Why it matters
The supply of cybersecurity workers is falling short of the demand, which is being driven by a persistent barrage of cyberattacks on critical infrastructure, government agencies, large corporations and small businesses.
Currently, there are about 377,00 vacant cyber jobs in the U.S. and 2.7 million globally, according to a report from (ISC)2. (ISC)2 is a non-profit organization that specializes in cyber training and certification programs as well as issues an annual study on cybersecurity workforce trends.
(ISC)2 reports that the global cybersecurity workforce needs to grow 65% to effectively defend organizations’ critical assets.
The National Collegiate Cyber Defense Competition, or NCCDC, is the championship event for the Collegiate Cyber Defense Competition system – the largest college-level cyber defense competition in the U.S.
The Center for Infrastructure Assurance and Security at the University of Texas at San Antonio hosted the first CCDC for the Southwestern region in May 2005 to help facilitate the development of a national-level cybersecurity exercise.
The competition focuses on the operational aspect of managing and protecting an existing network infrastructure and teams are judged based on their ability to detect and respond to outside threats, maintain existing network services, respond to business and customer requests, and balance security needs against business needs in real time.
Raytheon Technologies’ sponsorship dates back to 2014. Over nine years, the company has hired more than 100 students from CCDC and continues to identify top talent through the tournament series.
“As an industry leader in cybersecurity, Raytheon Technologies has an obligation, the responsibility, to be leading the charge to build that next generation of talent for the cybersecurity community, whether they work for us or somebody else...that’s our job,” said Jon Check, RI&S executive director for Cyber Protection Solutions. “I sincerely want to protect our way of life because it's under siege.”
This year, more than 2,000 competitors from171 schools across the country participated in the 17th Annual CCDC in regional competitions. The top 10 colleges and universities, advancing from the regionals and the Wild Card event, competed in the National CCDC.
Their objective at the championship was to protect the network of a fictional company called Capissen Gaming, a brick-and-mortar retailer that diversified into hosting online retro games. A red team of ethical hackers carried out multiple attacks on the 10 schools, called blue teams, using the same tactics and techniques as real-world bad actors. Not only did the teams need to detect and protect their networks, but they also had to keep their network up and have critical services available for users like web access, email servers, online games and an e-commerce site.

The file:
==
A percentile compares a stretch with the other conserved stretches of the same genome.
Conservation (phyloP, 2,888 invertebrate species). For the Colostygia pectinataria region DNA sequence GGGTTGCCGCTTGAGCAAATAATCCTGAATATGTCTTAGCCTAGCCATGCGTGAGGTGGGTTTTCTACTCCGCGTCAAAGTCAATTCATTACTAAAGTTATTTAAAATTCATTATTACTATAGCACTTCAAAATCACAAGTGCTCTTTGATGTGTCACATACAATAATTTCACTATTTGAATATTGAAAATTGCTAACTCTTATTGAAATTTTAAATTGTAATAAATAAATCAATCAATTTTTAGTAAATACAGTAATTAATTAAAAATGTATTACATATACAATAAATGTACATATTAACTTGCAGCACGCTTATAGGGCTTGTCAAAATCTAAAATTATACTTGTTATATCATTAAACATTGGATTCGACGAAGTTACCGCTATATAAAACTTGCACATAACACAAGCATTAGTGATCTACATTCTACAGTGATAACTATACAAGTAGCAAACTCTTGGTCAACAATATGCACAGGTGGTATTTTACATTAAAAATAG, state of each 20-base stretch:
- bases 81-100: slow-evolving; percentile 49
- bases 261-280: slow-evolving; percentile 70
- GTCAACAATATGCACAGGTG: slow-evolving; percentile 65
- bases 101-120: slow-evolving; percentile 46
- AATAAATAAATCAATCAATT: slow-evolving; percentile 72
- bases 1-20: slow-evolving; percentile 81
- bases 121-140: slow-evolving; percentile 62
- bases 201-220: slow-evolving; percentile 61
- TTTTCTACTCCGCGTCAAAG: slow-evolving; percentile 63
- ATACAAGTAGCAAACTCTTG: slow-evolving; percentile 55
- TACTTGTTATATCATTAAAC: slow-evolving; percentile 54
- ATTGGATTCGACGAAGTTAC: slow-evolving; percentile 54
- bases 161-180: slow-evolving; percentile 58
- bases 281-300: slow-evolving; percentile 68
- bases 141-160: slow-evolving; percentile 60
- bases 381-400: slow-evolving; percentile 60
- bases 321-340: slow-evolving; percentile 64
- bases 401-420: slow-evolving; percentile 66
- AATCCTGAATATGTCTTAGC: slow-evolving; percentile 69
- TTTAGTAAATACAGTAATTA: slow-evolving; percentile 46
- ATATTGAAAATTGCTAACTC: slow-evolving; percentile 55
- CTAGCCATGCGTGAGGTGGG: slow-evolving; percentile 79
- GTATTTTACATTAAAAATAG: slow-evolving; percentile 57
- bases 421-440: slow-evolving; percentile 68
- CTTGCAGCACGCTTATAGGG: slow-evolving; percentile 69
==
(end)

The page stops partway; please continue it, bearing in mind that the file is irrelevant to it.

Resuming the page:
By the numbers
In the 17-year history of CCDC –
- More than 290 schools have competed.
- Fifty-five schools have advanced to the national championships.
- Nine schools have won the NCCDC championship.
- The University of Central Florida first competed in 2013 and have gone to the national championship a record nine times in the past 10 years.
- UCF have won NCCDC championship five times and finished as the runner-up three times, both records.
What they are saying
“At the national level, these are the very best teams in the nation,” said Dr. Tom Nedorost, coach of Central Florida’s NCCDC team. “I keep saying this every single year: any one of them could win. It’s the team that makes the fewest mistakes and is able to recover the quickest from the ones they do make that gets crowned the winner.“
“When you go into UCF’s room in the thick of battle as the red-teamers are doing their thing, UCF is a machine, a well-oiled machine,” Check said. “They’re focused. The team communicates well, nobody's panicking. Clearly, they work as a team, which is critical when doing cybersecurity. They perform. Preparedness breeds confidence, and in my experience leading large cyber teams, those are the traits that win the day in the real world as well.”
“After people graduate, they tend to stick around and help at practices. Like this year, we had several practices where people came from other states to help. The co-coach of the team competed in NCCDC last year, and he volunteered for the entire year to guide us,” said Aiden Durand, UCF team captain.
“UCF, as far as I’m aware, it is one of the schools that practices the most,” said Christopher Fischer, UCF team co-captain and a RI&S intern who is about to start fulltime at the company. “We spend 15 hours, 20 hours a week practicing and preparing, and we have a group of people who care a whole lot about this competition. They’ve canceled vacations, holidays and family plans to prepare, because that’s kind of what CCDC demands of you. It’s that next level of dedication and caring.”
In addition to the University of Central Florida’s top finish, Dakota State University placed second, and Stanford University placed third. The 10 schools that competed at the championship, by region, include:
All eight of the starting members of the University of Central Florida are returning to the school and eligible for next year’s competition.
“I think that we’ll have a really strong team,” Nedorost said. “During the Spring semester, we had a lot of success, not only with NCCDC but many of the other cyber competitions we entered. So, students are getting more passionate about wanting to invest their time and energy into being in our competitions. Interest is very high.”